Richardson’s work was Oscar nominated but lost to The Revenant (which I’m now a little biased against, after it beat this, Fury Road, and handed Roger Deakins his 13th loss, but I’ll see what I think when it finally hits British home ent formats next month), but the film did triumph for Ennio Morricone’s score — and quite rightly so, too, because it’s incredibly atmospheric and effective. Tarantino has commented that it isn’t really a Western score (which you’d expect from Morricone, what with his famous ones), but more of a horror movie score, and that that’s appropriate for the film. And, y’know, that’s not pretentious director-speak — he’s right. Well, that the movie is a horror movie is debatable, but he is right that Morricone’s work sounds more like a horror score, and that that score is appropriate to this movie. It even recycles some of Morricone’s material from The Thing, as if to bring the point home (and that’s far from the only thing about The Hateful Eight that’s indebted to The Thing, but I’ll leave that for someone else to dig into another time). Even though this is the first time he’s had a full score composed for one of his films, Tarantino still sources a couple of well-selected songs from elsewhere, including a very apt credits track by Roy Orbison.

The Hateful Eight may have a deceptively simple story, with straightforward characters and — once they’re finally all revealed — straightforward motivations; and despite that running time, it’s not as grand or as epic as either Inglourious Basterds or Django Unchained; but I say “deceptively simple” because I feel that it’s the kind of film that might reward repeat viewings, to reveal depths of character as well as hints toward the ultimate reveals. Or maybe I’m being generous — maybe it is just a long-winded, verbose way of telling a slight tale. But if it is, it’s still a mighty entertaining one.

4 out of 5

The Hateful Eight is released on DVD and Blu-ray in the UK today.

Advertisements

5 thoughts on “The Hateful Eight (2015)

  1. Just seen it. Liked it. Your review pretty well nails why. If I were being picky, I’d suggest the film is too long, but on the other hand, it seems a film that you can just soak up, lose yourself in, so I’ll forgive it that. Not Tarantinos masterpiece but a damn good film regardless.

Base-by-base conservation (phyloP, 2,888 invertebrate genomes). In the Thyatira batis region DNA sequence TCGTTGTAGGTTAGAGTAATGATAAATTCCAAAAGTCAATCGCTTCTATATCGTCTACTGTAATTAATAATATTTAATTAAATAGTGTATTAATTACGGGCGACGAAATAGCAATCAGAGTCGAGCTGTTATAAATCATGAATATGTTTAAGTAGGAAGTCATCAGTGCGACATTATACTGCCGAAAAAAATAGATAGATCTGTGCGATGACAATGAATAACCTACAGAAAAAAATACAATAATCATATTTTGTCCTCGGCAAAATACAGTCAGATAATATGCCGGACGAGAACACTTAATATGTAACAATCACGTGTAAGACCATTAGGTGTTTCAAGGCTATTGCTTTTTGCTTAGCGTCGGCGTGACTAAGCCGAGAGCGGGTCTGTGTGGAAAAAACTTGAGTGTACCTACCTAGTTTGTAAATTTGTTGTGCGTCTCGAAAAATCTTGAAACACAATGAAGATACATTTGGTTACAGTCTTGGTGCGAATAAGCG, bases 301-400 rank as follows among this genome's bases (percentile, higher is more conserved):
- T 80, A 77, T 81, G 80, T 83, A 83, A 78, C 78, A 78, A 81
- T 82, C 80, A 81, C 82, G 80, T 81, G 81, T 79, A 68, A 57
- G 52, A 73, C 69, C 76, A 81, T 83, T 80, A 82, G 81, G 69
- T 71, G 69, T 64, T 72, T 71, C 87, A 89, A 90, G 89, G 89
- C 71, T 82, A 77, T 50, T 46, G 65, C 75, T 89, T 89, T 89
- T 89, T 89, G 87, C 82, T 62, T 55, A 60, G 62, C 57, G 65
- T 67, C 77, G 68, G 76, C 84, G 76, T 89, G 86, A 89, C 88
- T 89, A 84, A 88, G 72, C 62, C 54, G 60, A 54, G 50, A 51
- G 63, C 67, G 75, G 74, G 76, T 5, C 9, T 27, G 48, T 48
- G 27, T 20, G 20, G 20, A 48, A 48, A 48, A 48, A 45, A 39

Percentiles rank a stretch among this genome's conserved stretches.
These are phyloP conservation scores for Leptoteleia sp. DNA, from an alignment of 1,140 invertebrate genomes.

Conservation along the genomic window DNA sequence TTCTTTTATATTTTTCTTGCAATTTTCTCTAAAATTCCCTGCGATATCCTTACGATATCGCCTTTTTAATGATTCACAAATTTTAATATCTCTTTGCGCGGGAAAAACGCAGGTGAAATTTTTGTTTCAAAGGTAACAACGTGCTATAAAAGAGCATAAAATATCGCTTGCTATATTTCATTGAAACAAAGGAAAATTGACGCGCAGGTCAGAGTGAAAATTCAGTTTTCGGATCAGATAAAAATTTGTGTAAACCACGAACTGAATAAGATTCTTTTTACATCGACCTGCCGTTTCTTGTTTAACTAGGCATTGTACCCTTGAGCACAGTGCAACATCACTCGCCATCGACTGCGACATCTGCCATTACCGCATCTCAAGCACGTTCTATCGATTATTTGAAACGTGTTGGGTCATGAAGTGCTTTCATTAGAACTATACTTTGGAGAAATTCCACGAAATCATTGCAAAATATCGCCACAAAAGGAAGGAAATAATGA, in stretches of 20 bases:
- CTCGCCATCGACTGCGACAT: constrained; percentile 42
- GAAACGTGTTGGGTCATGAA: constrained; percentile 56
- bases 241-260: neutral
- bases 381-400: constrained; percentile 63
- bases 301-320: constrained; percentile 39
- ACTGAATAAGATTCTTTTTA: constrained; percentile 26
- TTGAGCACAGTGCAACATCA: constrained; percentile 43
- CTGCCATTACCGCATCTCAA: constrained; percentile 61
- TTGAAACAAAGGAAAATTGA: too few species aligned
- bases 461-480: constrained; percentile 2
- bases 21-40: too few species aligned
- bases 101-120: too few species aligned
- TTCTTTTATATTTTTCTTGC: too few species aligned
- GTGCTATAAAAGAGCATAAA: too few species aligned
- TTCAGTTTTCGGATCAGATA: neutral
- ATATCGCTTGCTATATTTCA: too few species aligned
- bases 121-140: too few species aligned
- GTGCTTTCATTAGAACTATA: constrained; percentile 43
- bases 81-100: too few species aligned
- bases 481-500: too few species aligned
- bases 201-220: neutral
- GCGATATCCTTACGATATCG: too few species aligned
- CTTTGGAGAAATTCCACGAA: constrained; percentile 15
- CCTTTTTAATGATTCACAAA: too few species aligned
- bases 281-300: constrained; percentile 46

And in a curious way, its rather a clue at how a Tarantino version of Carpenters The Thing would be like. Which is something I’d really like to see. Never happen of course but one can dream..

    Liked by 1 person

    • The length didn’t really bother me, and yet at the same time I’d say it’s definitely too long. Not that I’d cut anything specific, just maybe have found ways to tighten it up a little. But I guess long rambling dialogue is one of Tarantino’s things, and rather than contain it to a handful of scenes (as he did earlier in his career) it’s now how every scene plays out.

      I think, in many respects, Tarantino possibly views this as his version of Carpenter’s The Thing. He’s certainly talked about what an influence it was. (Coincidentally, that link contains a quote from Carpenter where he compares the ’50s Thing to Ten Little Indians!)

      Like

Leave a Reply

Fill in your details below or click an icon to log in:

WordPress.com Logo

You are commenting using your WordPress.com account. Log Out / Change )

Twitter picture

You are commenting using your Twitter account. Log Out / Change )

Facebook photo

You are commenting using your Facebook account. Log Out / Change )

Google+ photo

You are commenting using your Google+ account. Log Out / Change )

Connecting to %s